I need to stop saying that I want to marry things/people. I'm turning into Maeby. 

People who I have said that I wanted to marry in the last 24 hours:
Dodie Clark (because duh)
The person who runs the Creepy, Abandoned Chi-Chi's blog
The guy in the "How Alt-J Makes Music" video who sits there the entire time, eating rice cakes. 
Hey, guys, holla at me. the four of us could have a beautiful life together. 
All I really want this summer is to go to a creepy, abandoned Chi-Chi's. That's all I need. 
I want to make a list of thing this month that are making me happy (specifically stuff with Adora and Juno) Here we go!:
Making soap with the chikadees, and them deciding to sell it and give the proceeds to charity. 
Cuddling with Juno and watching movies
Building forts and reading with the girls
Hiding (and finding) the Friday Box
"I wish we had that box EVERY Friday!"
Juno finding happiness after she has been disappointed
Days when Juno surprises me, and is okay with things that I thought would make her bubble over with frusteration
Days when I keep my cool, even though she is angry/crying/yelling, and help her through these moments
When Adora reads out loud to us from books
Doing pretty much ANYTHING with JC; specifically, watching Mad Max and ALL of Unbreakable last time we hung out was awesome <3 
Seeing Kristian tonight!! It's been too long, and I am so excited to see her again. 
Finishing my DIY sling! And taking about 50000 pictures in it
Conversation with Juno today (about this video):
Juno: "The person who is married to Sara Barellis is really lucky."
Me: "I agree! Sara is so awesome and talented."
Juno: "I would totally go to the grocery store if I could meet Sara."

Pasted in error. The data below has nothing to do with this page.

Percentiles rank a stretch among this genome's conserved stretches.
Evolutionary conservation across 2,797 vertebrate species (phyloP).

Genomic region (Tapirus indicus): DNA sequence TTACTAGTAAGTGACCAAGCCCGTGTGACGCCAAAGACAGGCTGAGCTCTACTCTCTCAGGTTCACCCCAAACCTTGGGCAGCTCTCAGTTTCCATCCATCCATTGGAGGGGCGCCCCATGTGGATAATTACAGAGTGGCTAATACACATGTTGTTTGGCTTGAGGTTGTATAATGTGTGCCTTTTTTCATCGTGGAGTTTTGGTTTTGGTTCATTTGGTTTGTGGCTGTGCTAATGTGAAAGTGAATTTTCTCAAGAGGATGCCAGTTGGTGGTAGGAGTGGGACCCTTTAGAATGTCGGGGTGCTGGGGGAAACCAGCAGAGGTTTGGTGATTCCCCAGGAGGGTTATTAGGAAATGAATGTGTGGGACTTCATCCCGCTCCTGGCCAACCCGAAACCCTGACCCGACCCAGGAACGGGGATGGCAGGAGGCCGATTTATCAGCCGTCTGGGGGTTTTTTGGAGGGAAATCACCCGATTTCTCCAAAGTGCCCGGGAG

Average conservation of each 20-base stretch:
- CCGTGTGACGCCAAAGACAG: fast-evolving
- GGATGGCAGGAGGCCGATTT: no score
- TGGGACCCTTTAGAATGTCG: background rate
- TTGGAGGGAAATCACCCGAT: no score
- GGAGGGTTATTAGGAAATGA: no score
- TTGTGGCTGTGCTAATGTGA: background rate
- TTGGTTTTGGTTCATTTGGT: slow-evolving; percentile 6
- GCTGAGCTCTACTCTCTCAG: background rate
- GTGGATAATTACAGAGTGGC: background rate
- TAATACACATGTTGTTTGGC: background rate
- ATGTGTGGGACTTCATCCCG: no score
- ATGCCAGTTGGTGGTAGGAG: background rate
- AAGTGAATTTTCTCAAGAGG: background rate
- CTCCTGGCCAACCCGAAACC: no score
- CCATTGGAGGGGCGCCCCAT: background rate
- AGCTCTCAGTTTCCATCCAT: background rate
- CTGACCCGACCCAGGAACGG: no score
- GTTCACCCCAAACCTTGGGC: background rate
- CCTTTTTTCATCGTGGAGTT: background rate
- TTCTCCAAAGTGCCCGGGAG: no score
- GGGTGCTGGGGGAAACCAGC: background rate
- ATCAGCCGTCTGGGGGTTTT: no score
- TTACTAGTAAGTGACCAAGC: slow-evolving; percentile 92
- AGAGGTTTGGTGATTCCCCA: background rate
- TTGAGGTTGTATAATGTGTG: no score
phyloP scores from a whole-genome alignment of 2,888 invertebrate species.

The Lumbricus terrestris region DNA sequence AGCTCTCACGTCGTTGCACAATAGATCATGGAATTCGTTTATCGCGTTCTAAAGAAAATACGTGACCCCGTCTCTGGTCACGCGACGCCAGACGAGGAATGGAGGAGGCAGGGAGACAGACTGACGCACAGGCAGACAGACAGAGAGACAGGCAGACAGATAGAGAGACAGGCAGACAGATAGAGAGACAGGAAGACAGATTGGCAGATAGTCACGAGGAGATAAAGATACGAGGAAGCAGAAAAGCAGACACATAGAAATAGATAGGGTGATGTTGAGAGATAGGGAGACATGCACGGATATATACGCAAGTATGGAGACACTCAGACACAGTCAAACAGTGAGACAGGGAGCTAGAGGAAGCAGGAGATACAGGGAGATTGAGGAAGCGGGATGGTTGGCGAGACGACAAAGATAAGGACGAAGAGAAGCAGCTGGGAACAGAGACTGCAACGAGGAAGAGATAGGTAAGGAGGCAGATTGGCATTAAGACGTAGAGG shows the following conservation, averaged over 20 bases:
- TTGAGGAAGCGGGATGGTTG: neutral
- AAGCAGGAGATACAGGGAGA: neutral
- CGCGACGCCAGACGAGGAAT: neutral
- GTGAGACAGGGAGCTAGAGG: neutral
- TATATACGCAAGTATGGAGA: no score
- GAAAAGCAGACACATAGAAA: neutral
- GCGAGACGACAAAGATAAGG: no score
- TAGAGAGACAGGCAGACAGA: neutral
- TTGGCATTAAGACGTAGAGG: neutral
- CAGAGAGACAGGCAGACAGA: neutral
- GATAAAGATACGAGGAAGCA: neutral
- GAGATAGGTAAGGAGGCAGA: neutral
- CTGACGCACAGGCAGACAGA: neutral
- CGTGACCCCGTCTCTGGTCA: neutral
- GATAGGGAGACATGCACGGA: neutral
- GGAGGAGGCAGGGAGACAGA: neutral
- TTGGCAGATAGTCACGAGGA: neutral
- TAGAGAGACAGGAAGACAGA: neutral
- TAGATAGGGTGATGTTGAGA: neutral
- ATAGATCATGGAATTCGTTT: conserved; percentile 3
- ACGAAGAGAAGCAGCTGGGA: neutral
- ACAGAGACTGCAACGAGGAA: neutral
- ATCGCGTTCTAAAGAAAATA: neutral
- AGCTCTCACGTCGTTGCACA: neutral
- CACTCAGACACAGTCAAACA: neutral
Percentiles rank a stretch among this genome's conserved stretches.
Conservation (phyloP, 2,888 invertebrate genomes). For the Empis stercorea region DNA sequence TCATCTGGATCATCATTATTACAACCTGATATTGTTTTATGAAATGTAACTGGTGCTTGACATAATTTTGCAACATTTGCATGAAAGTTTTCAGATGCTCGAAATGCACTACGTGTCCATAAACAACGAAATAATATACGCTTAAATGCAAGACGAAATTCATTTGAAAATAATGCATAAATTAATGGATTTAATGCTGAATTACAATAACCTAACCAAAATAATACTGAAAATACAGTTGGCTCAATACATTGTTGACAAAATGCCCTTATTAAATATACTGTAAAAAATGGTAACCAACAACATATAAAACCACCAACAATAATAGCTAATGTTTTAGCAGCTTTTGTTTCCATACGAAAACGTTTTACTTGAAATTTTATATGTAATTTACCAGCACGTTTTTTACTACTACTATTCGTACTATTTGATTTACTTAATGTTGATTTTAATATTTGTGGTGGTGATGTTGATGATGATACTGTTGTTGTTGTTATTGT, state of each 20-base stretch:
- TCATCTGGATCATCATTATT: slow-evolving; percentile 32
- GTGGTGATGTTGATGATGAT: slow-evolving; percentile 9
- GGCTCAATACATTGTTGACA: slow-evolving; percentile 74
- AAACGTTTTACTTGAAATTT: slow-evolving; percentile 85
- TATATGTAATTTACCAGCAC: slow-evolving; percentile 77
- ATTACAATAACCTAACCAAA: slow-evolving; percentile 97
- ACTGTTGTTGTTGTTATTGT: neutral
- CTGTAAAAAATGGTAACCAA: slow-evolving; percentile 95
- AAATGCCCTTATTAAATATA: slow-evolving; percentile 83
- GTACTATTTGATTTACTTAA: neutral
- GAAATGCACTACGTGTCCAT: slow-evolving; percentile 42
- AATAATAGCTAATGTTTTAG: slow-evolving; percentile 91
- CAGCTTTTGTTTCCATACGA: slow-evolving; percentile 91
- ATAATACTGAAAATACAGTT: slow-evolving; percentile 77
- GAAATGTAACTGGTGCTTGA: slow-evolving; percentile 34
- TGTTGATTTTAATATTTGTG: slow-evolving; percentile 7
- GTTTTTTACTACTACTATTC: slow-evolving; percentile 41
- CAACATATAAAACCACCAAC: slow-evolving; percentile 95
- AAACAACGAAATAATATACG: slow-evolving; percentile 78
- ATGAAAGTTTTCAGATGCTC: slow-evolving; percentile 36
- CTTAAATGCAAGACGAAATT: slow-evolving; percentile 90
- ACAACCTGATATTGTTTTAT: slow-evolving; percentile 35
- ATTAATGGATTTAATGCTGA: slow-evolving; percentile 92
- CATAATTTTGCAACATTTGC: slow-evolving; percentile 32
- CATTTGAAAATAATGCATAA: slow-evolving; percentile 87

Me: "Me, too, it would be amazing. What if she did a concert around here, and we went, and then we get to meet her? What would you do?"
Juno: "I would scream!"
Really well-phrased words from Tumblr ( 
"how can you be mad at new words, we’re so starved for ways to describe ourselves and see ourselves how are you gonna be prissy about more nuance and exploration and understanding, did y’all never go through that phase of i don’t know what i am but it’s something wrong
compulsory heterosexuality is a hell of a drug but that’s not our fault, homophobia is murder but that’s not our fault, stop blaming kids for being confused or in the closet. how do new terms and understandings do anything but help that?"
The SCOTUS granted marriage equality in the United States today, and I am so, so happy.
Ben came to pick me up from Adora and Juno's today (I don't access the internet for personal use when I'm with the kids) and told me in the car, and I shrieked with joy and danced around (and may have shed some joyful tears). I'm honestly so happy right now. Four for you, America. You go, America.